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Johnny Mack Brown,
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Billy Bonney is a hot-headed gunslinger who narrowly skirts a life of crime by being befriended and hired by a peaceful rancher, Eric Keating. When Keating is killed, Billy seeks revenge on the men who killed him, even if it means opposing his friend, Marshal Jim Sherwood. Written by
Jim Beaver <firstname.lastname@example.org>
"Billy the Kid" was supposed to be a remake of the 1930 classic which starred Johnny Mack Brown and Wallace Beery. About the only things this version has going for it are the beautiful technicolor photography and its supporting cast of recognizable faces.
William Bonney, aka "Billy the Kid" (Robert Taylor) is on the run for gunning down his father's killer some years earlier. He and his sidekick Pedro (Frank Puglia) ride into the town of Lincoln. Billy joins up with local bad guy Hickey (Gene Lockhart) who is trying to drive popular rancher Eric Keating (Ian Hunter) out of business. While on a stampede raid one night, Billy meets up with his childhood friend Jim Sherwood (Brian Donlevy). Sherwood and Keating gradually persuade Billy to come over to their side.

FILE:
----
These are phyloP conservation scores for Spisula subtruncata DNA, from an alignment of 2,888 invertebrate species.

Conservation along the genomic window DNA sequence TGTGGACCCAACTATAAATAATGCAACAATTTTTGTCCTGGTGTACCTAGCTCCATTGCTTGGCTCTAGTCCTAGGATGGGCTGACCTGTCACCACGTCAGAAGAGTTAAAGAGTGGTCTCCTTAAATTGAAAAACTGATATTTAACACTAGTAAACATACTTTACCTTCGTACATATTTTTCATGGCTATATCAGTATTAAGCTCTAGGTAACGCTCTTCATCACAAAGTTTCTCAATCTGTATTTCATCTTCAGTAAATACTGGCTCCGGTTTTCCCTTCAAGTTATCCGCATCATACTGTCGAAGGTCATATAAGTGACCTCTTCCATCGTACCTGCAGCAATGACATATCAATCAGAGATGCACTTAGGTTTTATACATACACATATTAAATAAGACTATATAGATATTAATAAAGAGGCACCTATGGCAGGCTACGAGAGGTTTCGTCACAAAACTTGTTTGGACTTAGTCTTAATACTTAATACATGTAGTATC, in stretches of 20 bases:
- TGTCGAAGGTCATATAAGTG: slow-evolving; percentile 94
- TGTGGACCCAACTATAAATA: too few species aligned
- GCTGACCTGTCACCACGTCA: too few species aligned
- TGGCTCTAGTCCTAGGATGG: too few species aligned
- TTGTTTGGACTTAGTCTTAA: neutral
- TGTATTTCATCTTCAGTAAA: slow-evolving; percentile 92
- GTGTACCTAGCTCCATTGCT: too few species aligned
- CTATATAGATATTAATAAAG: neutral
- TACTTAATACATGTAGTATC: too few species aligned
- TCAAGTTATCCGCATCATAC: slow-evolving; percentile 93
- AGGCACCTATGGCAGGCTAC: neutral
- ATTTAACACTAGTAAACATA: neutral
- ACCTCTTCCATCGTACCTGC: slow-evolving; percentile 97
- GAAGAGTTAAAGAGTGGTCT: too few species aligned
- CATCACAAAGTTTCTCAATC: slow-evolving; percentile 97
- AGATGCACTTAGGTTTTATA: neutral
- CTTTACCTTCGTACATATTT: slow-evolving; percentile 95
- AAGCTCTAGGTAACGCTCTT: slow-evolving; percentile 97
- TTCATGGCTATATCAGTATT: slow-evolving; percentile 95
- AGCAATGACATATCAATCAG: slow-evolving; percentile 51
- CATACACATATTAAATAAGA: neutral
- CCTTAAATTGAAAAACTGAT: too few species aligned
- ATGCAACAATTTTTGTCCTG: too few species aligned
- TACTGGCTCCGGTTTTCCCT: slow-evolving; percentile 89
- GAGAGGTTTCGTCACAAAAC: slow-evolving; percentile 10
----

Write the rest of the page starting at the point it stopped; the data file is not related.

All goes well until first, Pedro and then Keating are murdered. Billy then decides to take matters into his own hands with the predictable results.
Taylor, Donlevy and Lockhart are all woefully miscast. Taylor was just too pretty to be taken seriously as Billy. Donlevy, whose character replaces the Pat Garrett character for some reason, was more at home in gangster films. Similarly, Lockhart did better as evil bankers or corrupt businessmen in contemporary dramas.
Lovers of the "B" series westerns of the period will have fun spotting some of their favorite villains and character actors from that genre. The baddies include Lon Chaney Jr., Grant Withers, Dick Curtis, Cy Kendall and George Cheseboro. On the right side of the law we have Kermit Maynard, Guinn "Big Boy" Williams, Chill Wills and Ray Teal.
Others in the cast include Henry O'Neill as the newspaper editor, Joe Yule (Mickey Rooney's father) as a bartender, Arthur Houseman (the resident "drunk" in the old Laurel & Hardy shorts) as a drunken janitor (what else?), Connie Gilchrist as a saloon lady and a young John Raitt as a singer in the musical number.
As mentioned previously, the outdoor color photography is breathtaking. Unfortunately, they spoiled it by inserting many of those phony looking close up process riding shots.
I expected better from MGM.
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